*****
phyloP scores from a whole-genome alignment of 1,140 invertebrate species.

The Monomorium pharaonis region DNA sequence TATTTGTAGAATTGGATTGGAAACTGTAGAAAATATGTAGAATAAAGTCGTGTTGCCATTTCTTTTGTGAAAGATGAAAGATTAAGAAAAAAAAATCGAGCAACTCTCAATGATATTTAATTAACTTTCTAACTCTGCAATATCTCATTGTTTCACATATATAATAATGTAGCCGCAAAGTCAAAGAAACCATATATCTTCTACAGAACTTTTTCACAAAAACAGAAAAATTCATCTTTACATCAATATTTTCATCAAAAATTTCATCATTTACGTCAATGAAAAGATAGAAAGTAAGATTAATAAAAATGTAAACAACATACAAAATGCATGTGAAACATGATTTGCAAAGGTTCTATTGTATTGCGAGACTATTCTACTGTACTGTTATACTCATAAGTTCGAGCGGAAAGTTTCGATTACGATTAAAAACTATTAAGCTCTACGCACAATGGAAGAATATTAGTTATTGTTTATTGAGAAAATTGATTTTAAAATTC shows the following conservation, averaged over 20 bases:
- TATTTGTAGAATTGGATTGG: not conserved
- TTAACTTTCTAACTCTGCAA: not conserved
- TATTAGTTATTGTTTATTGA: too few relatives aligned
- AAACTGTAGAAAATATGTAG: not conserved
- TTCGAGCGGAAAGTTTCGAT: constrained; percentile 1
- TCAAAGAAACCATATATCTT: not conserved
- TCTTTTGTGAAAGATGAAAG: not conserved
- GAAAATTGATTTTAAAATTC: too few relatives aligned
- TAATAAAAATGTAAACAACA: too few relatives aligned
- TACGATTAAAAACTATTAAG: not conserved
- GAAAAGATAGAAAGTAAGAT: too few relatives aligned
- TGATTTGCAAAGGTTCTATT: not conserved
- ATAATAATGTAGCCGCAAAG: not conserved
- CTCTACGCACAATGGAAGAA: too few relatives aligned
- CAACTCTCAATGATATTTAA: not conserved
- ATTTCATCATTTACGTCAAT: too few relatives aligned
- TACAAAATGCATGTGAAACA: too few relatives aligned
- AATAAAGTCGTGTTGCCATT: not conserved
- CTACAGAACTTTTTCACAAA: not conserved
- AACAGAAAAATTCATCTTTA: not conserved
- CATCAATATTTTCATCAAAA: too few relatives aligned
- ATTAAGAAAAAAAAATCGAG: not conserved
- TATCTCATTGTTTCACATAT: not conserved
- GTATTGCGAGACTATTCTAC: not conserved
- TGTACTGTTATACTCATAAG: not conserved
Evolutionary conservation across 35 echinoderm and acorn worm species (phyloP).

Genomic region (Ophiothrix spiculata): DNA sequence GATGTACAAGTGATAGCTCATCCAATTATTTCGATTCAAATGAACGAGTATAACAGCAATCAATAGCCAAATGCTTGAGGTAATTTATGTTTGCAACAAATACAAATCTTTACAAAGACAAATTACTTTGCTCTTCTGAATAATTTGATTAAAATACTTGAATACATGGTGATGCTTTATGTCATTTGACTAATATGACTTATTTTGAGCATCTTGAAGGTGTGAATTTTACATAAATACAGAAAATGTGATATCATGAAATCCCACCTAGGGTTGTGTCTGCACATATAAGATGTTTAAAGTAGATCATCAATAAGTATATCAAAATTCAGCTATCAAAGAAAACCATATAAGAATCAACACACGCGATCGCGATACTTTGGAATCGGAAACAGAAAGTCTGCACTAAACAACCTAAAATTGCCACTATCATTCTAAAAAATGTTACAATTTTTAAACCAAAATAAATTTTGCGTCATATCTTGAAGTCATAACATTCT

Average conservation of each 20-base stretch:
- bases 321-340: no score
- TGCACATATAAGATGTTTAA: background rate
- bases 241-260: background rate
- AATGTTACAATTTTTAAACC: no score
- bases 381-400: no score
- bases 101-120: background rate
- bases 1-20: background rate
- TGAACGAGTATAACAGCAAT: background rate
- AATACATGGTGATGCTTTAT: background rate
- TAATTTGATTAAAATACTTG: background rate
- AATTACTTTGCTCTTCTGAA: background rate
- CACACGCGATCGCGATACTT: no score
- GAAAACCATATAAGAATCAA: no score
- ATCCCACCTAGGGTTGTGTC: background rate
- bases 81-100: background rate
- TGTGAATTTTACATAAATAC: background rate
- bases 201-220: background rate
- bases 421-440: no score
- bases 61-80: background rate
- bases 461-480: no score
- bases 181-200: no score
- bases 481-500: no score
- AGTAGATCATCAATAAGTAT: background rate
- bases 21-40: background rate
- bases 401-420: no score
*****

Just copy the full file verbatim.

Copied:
phyloP scores from a whole-genome alignment of 1,140 invertebrate species.

The Monomorium pharaonis region DNA sequence TATTTGTAGAATTGGATTGGAAACTGTAGAAAATATGTAGAATAAAGTCGTGTTGCCATTTCTTTTGTGAAAGATGAAAGATTAAGAAAAAAAAATCGAGCAACTCTCAATGATATTTAATTAACTTTCTAACTCTGCAATATCTCATTGTTTCACATATATAATAATGTAGCCGCAAAGTCAAAGAAACCATATATCTTCTACAGAACTTTTTCACAAAAACAGAAAAATTCATCTTTACATCAATATTTTCATCAAAAATTTCATCATTTACGTCAATGAAAAGATAGAAAGTAAGATTAATAAAAATGTAAACAACATACAAAATGCATGTGAAACATGATTTGCAAAGGTTCTATTGTATTGCGAGACTATTCTACTGTACTGTTATACTCATAAGTTCGAGCGGAAAGTTTCGATTACGATTAAAAACTATTAAGCTCTACGCACAATGGAAGAATATTAGTTATTGTTTATTGAGAAAATTGATTTTAAAATTC shows the following conservation, averaged over 20 bases:
- TATTTGTAGAATTGGATTGG: not conserved
- TTAACTTTCTAACTCTGCAA: not conserved
- TATTAGTTATTGTTTATTGA: too few relatives aligned
- AAACTGTAGAAAATATGTAG: not conserved
- TTCGAGCGGAAAGTTTCGAT: constrained; percentile 1
- TCAAAGAAACCATATATCTT: not conserved
- TCTTTTGTGAAAGATGAAAG: not conserved
- GAAAATTGATTTTAAAATTC: too few relatives aligned
- TAATAAAAATGTAAACAACA: too few relatives aligned
- TACGATTAAAAACTATTAAG: not conserved
- GAAAAGATAGAAAGTAAGAT: too few relatives aligned
- TGATTTGCAAAGGTTCTATT: not conserved
- ATAATAATGTAGCCGCAAAG: not conserved
- CTCTACGCACAATGGAAGAA: too few relatives aligned
- CAACTCTCAATGATATTTAA: not conserved
- ATTTCATCATTTACGTCAAT: too few relatives aligned
- TACAAAATGCATGTGAAACA: too few relatives aligned
- AATAAAGTCGTGTTGCCATT: not conserved
- CTACAGAACTTTTTCACAAA: not conserved
- AACAGAAAAATTCATCTTTA: not conserved
- CATCAATATTTTCATCAAAA: too few relatives aligned
- ATTAAGAAAAAAAAATCGAG: not conserved
- TATCTCATTGTTTCACATAT: not conserved
- GTATTGCGAGACTATTCTAC: not conserved
- TGTACTGTTATACTCATAAG: not conserved
Evolutionary conservation across 35 echinoderm and acorn worm species (phyloP).

Genomic region (Ophiothrix spiculata): DNA sequence GATGTACAAGTGATAGCTCATCCAATTATTTCGATTCAAATGAACGAGTATAACAGCAATCAATAGCCAAATGCTTGAGGTAATTTATGTTTGCAACAAATACAAATCTTTACAAAGACAAATTACTTTGCTCTTCTGAATAATTTGATTAAAATACTTGAATACATGGTGATGCTTTATGTCATTTGACTAATATGACTTATTTTGAGCATCTTGAAGGTGTGAATTTTACATAAATACAGAAAATGTGATATCATGAAATCCCACCTAGGGTTGTGTCTGCACATATAAGATGTTTAAAGTAGATCATCAATAAGTATATCAAAATTCAGCTATCAAAGAAAACCATATAAGAATCAACACACGCGATCGCGATACTTTGGAATCGGAAACAGAAAGTCTGCACTAAACAACCTAAAATTGCCACTATCATTCTAAAAAATGTTACAATTTTTAAACCAAAATAAATTTTGCGTCATATCTTGAAGTCATAACATTCT

Average conservation of each 20-base stretch:
- bases 321-340: no score
- TGCACATATAAGATGTTTAA: background rate
- bases 241-260: background rate
- AATGTTACAATTTTTAAACC: no score
- bases 381-400: no score
- bases 101-120: background rate
- bases 1-20: background rate
- TGAACGAGTATAACAGCAAT: background rate
- AATACATGGTGATGCTTTAT: background rate
- TAATTTGATTAAAATACTTG: background rate
- AATTACTTTGCTCTTCTGAA: background rate
- CACACGCGATCGCGATACTT: no score
- GAAAACCATATAAGAATCAA: no score
- ATCCCACCTAGGGTTGTGTC: background rate
- bases 81-100: background rate
- TGTGAATTTTACATAAATAC: background rate
- bases 201-220: background rate
- bases 421-440: no score
- bases 61-80: background rate
- bases 461-480: no score
- bases 181-200: no score
- bases 481-500: no score
- AGTAGATCATCAATAAGTAT: background rate
- bases 21-40: background rate
- bases 401-420: no score